Here’s a fine example from very early in the game:

Leave vault. World strange. Talk small. No context. Why for?

Leave vault. World strange. Talk small. Context gone. Why for? Where go?

What the hell does “no food” mean? I have no food? I want no food? I need no food? There’s no food around here? And how about “get food?” Does it mean that I want to get food, that I should get food, that the player and the NPC should go get food together, or that the NPC should go get some food and bring it to the player? Even with context from the rest of the conversation, puzzling this stuff out can be a chore.

Here’s another well-known example, from a conversation involving Diamond City journalist Piper, in which the player may elect to “support news” or “hate newspapers:”

Freedom of the press is cool and all but if your paper doesn't carry Bloom County you're just fucking dead to me, Piper.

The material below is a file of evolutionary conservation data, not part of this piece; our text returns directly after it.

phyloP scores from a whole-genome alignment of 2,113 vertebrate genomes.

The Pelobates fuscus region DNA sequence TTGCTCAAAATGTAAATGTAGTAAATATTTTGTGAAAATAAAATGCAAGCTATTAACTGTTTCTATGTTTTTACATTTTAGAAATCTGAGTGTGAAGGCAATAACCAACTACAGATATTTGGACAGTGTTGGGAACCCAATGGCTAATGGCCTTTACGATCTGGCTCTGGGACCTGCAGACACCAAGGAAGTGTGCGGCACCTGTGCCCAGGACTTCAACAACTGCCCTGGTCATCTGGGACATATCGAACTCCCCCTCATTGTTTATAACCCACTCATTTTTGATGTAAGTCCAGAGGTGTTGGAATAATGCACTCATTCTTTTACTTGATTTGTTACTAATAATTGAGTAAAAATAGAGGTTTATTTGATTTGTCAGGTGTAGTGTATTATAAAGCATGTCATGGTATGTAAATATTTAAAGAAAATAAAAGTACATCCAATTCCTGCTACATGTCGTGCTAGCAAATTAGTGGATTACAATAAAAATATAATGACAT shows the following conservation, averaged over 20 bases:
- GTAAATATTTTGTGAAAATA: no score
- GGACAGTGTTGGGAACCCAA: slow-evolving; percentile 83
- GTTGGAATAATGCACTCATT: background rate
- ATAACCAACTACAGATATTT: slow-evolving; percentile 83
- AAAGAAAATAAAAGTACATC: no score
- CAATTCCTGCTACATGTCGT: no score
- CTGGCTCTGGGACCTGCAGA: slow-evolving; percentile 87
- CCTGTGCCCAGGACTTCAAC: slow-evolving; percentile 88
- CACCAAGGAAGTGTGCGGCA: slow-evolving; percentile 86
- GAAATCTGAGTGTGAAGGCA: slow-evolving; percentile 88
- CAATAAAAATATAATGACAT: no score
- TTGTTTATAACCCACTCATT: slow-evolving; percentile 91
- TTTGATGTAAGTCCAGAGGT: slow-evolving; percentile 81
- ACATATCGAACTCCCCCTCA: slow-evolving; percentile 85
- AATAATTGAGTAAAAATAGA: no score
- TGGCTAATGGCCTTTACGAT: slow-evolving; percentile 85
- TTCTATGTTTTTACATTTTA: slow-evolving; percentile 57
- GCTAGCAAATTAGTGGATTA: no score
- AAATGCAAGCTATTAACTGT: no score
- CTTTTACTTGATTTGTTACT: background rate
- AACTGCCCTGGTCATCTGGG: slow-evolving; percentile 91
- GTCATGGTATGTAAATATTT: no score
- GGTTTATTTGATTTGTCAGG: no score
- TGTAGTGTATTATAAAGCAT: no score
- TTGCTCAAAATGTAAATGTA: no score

Freedom of the press is cool and all but if your paper doesn’t carry Bloom County you’re just fucking dead to me, Piper.

Now, what actually comes out of the voice actor’s mouth if you choose “hate newspapers” is “Newspapers just like to stir up trouble.” That doesn’t strike me as a particularly hateful line. More like a suspicious one, moderately antagonistic at best. As I see it, if I as a player am in conversation with an NPC who has described herself as a reporter, admitted to owning a paper, acted like a muckraking journalist in front of me, and wears a fucking newsboy cap with a little paper chit sticking out of it that says ‘PRESS,’ if I select the conversational option “hate newspapers” it’s because I want to be an unmitigated cast-iron jackass to her, not give her a minor nudge. If I could have seen the complete dialogue options in advance I’d know what I was letting myself in for– the abbreviations force me to guess, and the criteria by which I should guess are arbitrary.